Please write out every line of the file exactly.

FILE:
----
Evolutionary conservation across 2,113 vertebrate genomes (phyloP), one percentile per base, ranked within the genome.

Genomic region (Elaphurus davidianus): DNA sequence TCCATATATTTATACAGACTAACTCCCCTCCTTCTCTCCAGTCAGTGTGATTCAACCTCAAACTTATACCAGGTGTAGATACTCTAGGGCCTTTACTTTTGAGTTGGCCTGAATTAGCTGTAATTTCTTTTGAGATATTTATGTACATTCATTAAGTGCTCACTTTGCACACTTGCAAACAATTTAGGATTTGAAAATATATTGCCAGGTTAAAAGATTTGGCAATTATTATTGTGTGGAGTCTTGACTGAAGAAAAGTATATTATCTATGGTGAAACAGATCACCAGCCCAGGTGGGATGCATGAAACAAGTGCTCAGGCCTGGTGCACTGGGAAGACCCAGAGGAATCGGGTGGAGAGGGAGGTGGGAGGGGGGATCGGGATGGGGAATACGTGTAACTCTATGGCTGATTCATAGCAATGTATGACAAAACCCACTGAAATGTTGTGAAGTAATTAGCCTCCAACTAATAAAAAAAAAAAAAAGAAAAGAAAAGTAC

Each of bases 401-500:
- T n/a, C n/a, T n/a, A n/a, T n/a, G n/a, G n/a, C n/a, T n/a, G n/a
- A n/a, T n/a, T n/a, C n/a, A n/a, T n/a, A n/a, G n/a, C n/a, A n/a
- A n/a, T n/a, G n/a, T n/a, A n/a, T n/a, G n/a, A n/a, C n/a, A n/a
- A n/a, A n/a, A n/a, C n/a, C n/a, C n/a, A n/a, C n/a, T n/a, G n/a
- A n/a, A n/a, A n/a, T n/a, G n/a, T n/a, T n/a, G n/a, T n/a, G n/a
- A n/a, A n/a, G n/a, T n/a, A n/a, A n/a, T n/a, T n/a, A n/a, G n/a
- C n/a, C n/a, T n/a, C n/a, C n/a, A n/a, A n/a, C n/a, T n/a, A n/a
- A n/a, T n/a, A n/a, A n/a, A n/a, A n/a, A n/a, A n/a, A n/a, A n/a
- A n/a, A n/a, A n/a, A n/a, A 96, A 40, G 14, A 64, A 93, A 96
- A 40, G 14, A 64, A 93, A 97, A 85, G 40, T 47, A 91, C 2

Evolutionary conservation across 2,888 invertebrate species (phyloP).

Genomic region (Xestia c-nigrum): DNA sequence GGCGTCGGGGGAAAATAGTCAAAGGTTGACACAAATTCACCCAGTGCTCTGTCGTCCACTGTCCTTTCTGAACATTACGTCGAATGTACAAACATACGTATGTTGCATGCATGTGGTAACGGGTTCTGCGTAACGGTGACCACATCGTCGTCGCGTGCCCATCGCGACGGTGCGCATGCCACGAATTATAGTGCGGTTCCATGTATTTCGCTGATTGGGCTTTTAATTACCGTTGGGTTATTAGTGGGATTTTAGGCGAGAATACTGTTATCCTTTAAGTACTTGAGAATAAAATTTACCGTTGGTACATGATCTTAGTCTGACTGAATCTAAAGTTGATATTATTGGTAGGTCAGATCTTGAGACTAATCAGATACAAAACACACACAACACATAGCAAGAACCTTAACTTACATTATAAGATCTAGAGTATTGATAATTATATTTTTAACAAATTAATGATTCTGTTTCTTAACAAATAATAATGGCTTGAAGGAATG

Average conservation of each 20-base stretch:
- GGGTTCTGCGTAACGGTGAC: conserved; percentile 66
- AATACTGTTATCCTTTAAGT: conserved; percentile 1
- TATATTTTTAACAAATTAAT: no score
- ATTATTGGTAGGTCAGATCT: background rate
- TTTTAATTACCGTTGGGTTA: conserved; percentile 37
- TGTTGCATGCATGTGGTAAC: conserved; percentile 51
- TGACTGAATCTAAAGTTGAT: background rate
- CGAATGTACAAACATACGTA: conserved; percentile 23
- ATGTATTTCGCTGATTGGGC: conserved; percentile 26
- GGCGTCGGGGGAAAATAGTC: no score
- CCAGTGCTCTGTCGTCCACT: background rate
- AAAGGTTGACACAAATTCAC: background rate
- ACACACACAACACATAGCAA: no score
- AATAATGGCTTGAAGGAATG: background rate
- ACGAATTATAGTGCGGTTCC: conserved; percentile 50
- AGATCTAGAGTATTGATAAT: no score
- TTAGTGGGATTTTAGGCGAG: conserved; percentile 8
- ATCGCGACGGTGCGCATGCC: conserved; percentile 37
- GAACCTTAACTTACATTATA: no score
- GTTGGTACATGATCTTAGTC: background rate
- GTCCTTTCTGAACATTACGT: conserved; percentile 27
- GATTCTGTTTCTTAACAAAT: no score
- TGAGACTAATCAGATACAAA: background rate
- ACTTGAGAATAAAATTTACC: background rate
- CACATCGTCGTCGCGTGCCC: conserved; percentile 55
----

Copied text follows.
Evolutionary conservation across 2,113 vertebrate genomes (phyloP), one percentile per base, ranked within the genome.

Genomic region (Elaphurus davidianus): DNA sequence TCCATATATTTATACAGACTAACTCCCCTCCTTCTCTCCAGTCAGTGTGATTCAACCTCAAACTTATACCAGGTGTAGATACTCTAGGGCCTTTACTTTTGAGTTGGCCTGAATTAGCTGTAATTTCTTTTGAGATATTTATGTACATTCATTAAGTGCTCACTTTGCACACTTGCAAACAATTTAGGATTTGAAAATATATTGCCAGGTTAAAAGATTTGGCAATTATTATTGTGTGGAGTCTTGACTGAAGAAAAGTATATTATCTATGGTGAAACAGATCACCAGCCCAGGTGGGATGCATGAAACAAGTGCTCAGGCCTGGTGCACTGGGAAGACCCAGAGGAATCGGGTGGAGAGGGAGGTGGGAGGGGGGATCGGGATGGGGAATACGTGTAACTCTATGGCTGATTCATAGCAATGTATGACAAAACCCACTGAAATGTTGTGAAGTAATTAGCCTCCAACTAATAAAAAAAAAAAAAAGAAAAGAAAAGTAC

Each of bases 401-500:
- T n/a, C n/a, T n/a, A n/a, T n/a, G n/a, G n/a, C n/a, T n/a, G n/a
- A n/a, T n/a, T n/a, C n/a, A n/a, T n/a, A n/a, G n/a, C n/a, A n/a
- A n/a, T n/a, G n/a, T n/a, A n/a, T n/a, G n/a, A n/a, C n/a, A n/a
- A n/a, A n/a, A n/a, C n/a, C n/a, C n/a, A n/a, C n/a, T n/a, G n/a
- A n/a, A n/a, A n/a, T n/a, G n/a, T n/a, T n/a, G n/a, T n/a, G n/a
- A n/a, A n/a, G n/a, T n/a, A n/a, A n/a, T n/a, T n/a, A n/a, G n/a
- C n/a, C n/a, T n/a, C n/a, C n/a, A n/a, A n/a, C n/a, T n/a, A n/a
- A n/a, T n/a, A n/a, A n/a, A n/a, A n/a, A n/a, A n/a, A n/a, A n/a
- A n/a, A n/a, A n/a, A n/a, A 96, A 40, G 14, A 64, A 93, A 96
- A 40, G 14, A 64, A 93, A 97, A 85, G 40, T 47, A 91, C 2

Evolutionary conservation across 2,888 invertebrate species (phyloP).

Genomic region (Xestia c-nigrum): DNA sequence GGCGTCGGGGGAAAATAGTCAAAGGTTGACACAAATTCACCCAGTGCTCTGTCGTCCACTGTCCTTTCTGAACATTACGTCGAATGTACAAACATACGTATGTTGCATGCATGTGGTAACGGGTTCTGCGTAACGGTGACCACATCGTCGTCGCGTGCCCATCGCGACGGTGCGCATGCCACGAATTATAGTGCGGTTCCATGTATTTCGCTGATTGGGCTTTTAATTACCGTTGGGTTATTAGTGGGATTTTAGGCGAGAATACTGTTATCCTTTAAGTACTTGAGAATAAAATTTACCGTTGGTACATGATCTTAGTCTGACTGAATCTAAAGTTGATATTATTGGTAGGTCAGATCTTGAGACTAATCAGATACAAAACACACACAACACATAGCAAGAACCTTAACTTACATTATAAGATCTAGAGTATTGATAATTATATTTTTAACAAATTAATGATTCTGTTTCTTAACAAATAATAATGGCTTGAAGGAATG

Average conservation of each 20-base stretch:
- GGGTTCTGCGTAACGGTGAC: conserved; percentile 66
- AATACTGTTATCCTTTAAGT: conserved; percentile 1
- TATATTTTTAACAAATTAAT: no score
- ATTATTGGTAGGTCAGATCT: background rate
- TTTTAATTACCGTTGGGTTA: conserved; percentile 37
- TGTTGCATGCATGTGGTAAC: conserved; percentile 51
- TGACTGAATCTAAAGTTGAT: background rate
- CGAATGTACAAACATACGTA: conserved; percentile 23
- ATGTATTTCGCTGATTGGGC: conserved; percentile 26
- GGCGTCGGGGGAAAATAGTC: no score
- CCAGTGCTCTGTCGTCCACT: background rate
- AAAGGTTGACACAAATTCAC: background rate
- ACACACACAACACATAGCAA: no score
- AATAATGGCTTGAAGGAATG: background rate
- ACGAATTATAGTGCGGTTCC: conserved; percentile 50
- AGATCTAGAGTATTGATAAT: no score
- TTAGTGGGATTTTAGGCGAG: conserved; percentile 8
- ATCGCGACGGTGCGCATGCC: conserved; percentile 37
- GAACCTTAACTTACATTATA: no score
- GTTGGTACATGATCTTAGTC: background rate
- GTCCTTTCTGAACATTACGT: conserved; percentile 27
- GATTCTGTTTCTTAACAAAT: no score
- TGAGACTAATCAGATACAAA: background rate
- ACTTGAGAATAAAATTTACC: background rate
- CACATCGTCGTCGCGTGCCC: conserved; percentile 55